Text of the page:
Given the age of Mugabe, a crisis emerged regarding his succession. On one side, Grace, the dictator’s wife, representing the wing known as the Generation 40; on the other, Mnangagwa, the former vice-president with strong bonds with the Army. Apparently, the sector that destitute Mugabe also has a strong relationship with China, which has major interests in the country and is counting on the South African decision of “letting things follow its course.” The militaries have no intention of changing the repressive nature of the regime. We are not before a coup that, pushed or not by mass struggle, deposes a dictator to establish a “democratic-bourgeois” regime, although reluctant. No; we are before a change of government in the frame of the same Bonapartist regime.

From Independence leader to bloody dictator

The former Rhodesia, which got its name in honor to the British businessman and colonizer Cecil Rhodes, who led the British occupation during the XIX Century, conquered its “independence” from the UK in 1965. The back-then prime Minister, Ian Smith, unilaterally proclaimed independence and adopted the name of Republic of Rhodesia, which voted a new constitution in 1969.

Without breaking bonds with the UK, Smith established a bloody and racist regime, based on the absolute power of the white minority and full apartheid and segregation of the black majority. Smith even declared that Rhodesia would not have a black government in a thousand years. The new republic, however, was not recognized by the British nor by the UN.

Like this, in the 1970s there was a bloody war for national freedom, from which Robert Mugabe emerged as the undeniable leader. The civil war between black nationalists and white racists cost over 30.000 lives. In 1980, with Smith’s regime completely weakened and internationally isolated, Robert Mugabe won the election and the country was renamed as the Zimbabwe Republic. The British endorsed peace negotiations to guarantee a number of seats to the white minority, and especially their right to keep the property of the farms for at least 10 years.

Like this, Mugabe ruled with an iron hand since 1980. He has nothing to “envy” to dictators like the Assad, Ghadafi, or Videla.

“Gukurahundi” is the name given to the killing by the military and para-military armed forces led by Mugabe between 1982 and 1987, under the pretext of fighting the opposition led by his former ally, Joshua Nkomo. At least 20.000 civilians died –many burnt alive,- mainly of the Ndebele ethnic, which supported Nkomo.

However, in 1987 Mugabe and Nkomo reached an agreement, and the latest was named vice-president.

In 1992, Mugabe married his back-then secretary, Grace, now in the core of the presidential dispute.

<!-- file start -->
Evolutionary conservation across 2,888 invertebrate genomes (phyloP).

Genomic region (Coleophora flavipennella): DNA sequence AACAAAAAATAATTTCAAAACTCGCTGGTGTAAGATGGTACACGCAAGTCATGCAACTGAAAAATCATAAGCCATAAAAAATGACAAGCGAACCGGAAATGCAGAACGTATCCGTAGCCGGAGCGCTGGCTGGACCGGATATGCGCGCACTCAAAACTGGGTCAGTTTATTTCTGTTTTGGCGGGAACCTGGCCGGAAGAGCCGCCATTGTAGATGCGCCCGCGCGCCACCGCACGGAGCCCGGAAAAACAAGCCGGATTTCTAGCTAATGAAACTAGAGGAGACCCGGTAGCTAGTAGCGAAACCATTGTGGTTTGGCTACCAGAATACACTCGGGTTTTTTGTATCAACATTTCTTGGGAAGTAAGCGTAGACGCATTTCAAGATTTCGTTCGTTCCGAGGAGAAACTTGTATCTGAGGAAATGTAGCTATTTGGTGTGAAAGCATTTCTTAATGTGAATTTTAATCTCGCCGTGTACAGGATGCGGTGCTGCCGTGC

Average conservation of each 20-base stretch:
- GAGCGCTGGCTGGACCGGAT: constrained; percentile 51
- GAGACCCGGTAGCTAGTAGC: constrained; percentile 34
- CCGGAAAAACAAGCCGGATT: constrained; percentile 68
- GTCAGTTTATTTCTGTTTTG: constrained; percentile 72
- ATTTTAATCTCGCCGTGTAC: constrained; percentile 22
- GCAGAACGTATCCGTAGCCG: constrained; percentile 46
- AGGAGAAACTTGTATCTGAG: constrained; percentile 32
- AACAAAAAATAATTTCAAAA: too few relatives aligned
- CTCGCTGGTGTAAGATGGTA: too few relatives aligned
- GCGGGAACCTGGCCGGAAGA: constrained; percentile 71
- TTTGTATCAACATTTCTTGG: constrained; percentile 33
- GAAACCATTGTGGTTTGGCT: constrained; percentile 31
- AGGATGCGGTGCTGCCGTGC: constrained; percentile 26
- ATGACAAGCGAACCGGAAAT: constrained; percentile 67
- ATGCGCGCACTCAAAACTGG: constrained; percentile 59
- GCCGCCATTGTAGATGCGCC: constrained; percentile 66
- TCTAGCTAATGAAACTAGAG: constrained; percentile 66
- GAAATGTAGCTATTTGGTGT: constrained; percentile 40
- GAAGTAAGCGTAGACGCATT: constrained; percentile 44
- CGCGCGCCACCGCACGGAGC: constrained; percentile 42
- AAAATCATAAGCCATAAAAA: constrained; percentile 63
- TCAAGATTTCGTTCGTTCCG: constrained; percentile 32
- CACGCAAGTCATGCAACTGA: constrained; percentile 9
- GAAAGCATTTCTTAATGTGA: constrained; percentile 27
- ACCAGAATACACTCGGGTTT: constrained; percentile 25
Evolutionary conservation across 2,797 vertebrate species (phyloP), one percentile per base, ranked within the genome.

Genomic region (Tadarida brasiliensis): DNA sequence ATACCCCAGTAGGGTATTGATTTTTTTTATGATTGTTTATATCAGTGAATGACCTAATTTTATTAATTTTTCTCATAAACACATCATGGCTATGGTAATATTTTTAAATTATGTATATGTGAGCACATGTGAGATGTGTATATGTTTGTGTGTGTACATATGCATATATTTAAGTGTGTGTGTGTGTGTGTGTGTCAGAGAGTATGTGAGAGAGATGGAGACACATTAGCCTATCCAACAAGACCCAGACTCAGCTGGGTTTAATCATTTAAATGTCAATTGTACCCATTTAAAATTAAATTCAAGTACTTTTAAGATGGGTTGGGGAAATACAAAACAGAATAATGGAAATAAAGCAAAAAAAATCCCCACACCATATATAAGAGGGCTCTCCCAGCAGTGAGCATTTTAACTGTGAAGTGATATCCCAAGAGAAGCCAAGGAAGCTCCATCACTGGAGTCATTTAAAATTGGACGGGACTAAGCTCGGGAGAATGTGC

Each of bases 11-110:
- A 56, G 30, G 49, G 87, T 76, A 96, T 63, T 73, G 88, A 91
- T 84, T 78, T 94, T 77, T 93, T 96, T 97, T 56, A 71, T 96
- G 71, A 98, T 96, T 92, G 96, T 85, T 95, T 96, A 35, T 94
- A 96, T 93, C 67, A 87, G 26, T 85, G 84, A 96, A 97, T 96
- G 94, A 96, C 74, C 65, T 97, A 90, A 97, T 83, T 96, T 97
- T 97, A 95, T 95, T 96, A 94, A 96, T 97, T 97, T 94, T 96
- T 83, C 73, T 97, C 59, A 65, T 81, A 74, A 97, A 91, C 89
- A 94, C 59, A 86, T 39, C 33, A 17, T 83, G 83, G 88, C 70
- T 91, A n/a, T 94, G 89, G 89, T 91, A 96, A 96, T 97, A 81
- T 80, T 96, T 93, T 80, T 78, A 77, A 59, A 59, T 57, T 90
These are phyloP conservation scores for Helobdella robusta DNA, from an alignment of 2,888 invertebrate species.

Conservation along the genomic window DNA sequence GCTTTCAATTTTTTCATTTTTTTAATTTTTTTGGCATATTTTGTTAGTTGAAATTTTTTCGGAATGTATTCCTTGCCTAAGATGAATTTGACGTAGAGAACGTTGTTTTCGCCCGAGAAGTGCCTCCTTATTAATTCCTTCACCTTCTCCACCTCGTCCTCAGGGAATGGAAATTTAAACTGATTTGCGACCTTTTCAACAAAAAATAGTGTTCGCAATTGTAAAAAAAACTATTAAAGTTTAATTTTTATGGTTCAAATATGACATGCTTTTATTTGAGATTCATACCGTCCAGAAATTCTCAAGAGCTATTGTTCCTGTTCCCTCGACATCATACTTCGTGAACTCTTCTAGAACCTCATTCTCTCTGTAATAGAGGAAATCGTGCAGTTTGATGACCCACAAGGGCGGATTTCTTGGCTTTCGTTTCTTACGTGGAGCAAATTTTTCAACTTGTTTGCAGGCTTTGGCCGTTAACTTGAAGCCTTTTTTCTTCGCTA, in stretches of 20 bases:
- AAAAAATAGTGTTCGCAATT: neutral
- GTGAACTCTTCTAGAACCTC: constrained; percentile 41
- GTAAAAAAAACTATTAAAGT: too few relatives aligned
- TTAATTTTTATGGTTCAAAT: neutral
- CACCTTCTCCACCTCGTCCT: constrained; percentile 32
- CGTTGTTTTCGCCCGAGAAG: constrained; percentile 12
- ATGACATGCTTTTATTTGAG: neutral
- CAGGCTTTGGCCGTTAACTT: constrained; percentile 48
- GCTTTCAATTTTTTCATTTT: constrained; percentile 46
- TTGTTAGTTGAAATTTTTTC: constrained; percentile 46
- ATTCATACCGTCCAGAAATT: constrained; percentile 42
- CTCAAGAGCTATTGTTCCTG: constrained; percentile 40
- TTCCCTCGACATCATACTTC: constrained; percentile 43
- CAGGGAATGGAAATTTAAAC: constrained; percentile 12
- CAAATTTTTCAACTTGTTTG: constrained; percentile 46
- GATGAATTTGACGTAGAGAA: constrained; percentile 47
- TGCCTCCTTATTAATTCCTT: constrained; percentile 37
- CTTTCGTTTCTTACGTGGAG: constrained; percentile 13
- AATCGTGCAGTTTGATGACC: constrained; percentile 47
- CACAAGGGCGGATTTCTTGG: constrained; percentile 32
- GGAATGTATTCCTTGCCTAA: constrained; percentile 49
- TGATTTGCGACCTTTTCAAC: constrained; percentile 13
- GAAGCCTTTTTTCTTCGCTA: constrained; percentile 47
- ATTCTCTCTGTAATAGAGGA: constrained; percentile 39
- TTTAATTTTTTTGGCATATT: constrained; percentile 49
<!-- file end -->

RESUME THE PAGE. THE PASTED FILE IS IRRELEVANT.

In 2000, the African dictator implemented an agrarian reform that “nationalized” part of the “big farms” (latifundium) still in hands of the old white minority, allegedly in favor of the black people. But those lands did not go to the black people but to Mugabe’s properties, his family’s, and the first circle of the ZANU-PF, in the context of a process of consolidation of the black bourgeoisie in the country.

In 2003, Mugabe stated: “I am still the Hitler of the current times. This Hitler has only one goal: justice for his people, sovereignty for his people, acknowledgment of his people’s independence. If this means to be Hitler, then let me be Hitler multiplied by ten”.[2]

This year, in midst of the succession crisis, Grace Mugabe said that her husband would be candidate again in the next election, as even death he would “run as a corpse.”

We insist: what is happening is a dispute of power between two dictatorial, bourgeois sectors. The most probable outcome is for Mugabe to lose power definitely and negotiate a “golden exile” in South Africa or another country, and that Zimbabwe goes into the hands of another military fraction. The Zimbabwe people will not win anything with the victory of Mugabe nor the generals that arrested him. It is like if, in Syria, the bloody Maher al-Assad led a coup against his brother Bashar.

The working class and people of Zimbabwe should not support either bourgeois, dictatorial fraction. Neither Mugabe nor those to succeed him will guarantee a program in favor of the exploited and oppressed classes, not even democratic freedoms for the people to organize. Constantino Chiwenga, chief of the Army, as much as Mnangagwa, now leader of the ZANU-PF, were part of Mugabe’s group, and they are now an alternative of continuation for the regime. From them, we can only expect more hunger, misery, unemployment, and handing-over of the country resources to imperialism.

Thus, it is necessary to organize independently and open the way against all capitalist, dictator fractions.

Mugabe Out, Militaries Out!

Down with the dictatorship in Zimbabwe!

No trust in the militaries!

Full democratic freedoms for the workers and people!

Free election now!

For a Free and Sovereign Constituent Assembly! 

***

Translation: Sofia Ballack.

Notes:

[1] Original quote source: http://www.larazon.es/carrusel-de-noticias/miles-de-personas-piden-en-zimbabue-la-salida-de-mugabe-en-una-protesta-permitida-por-los-militares-MI16969423

[2] Our translation.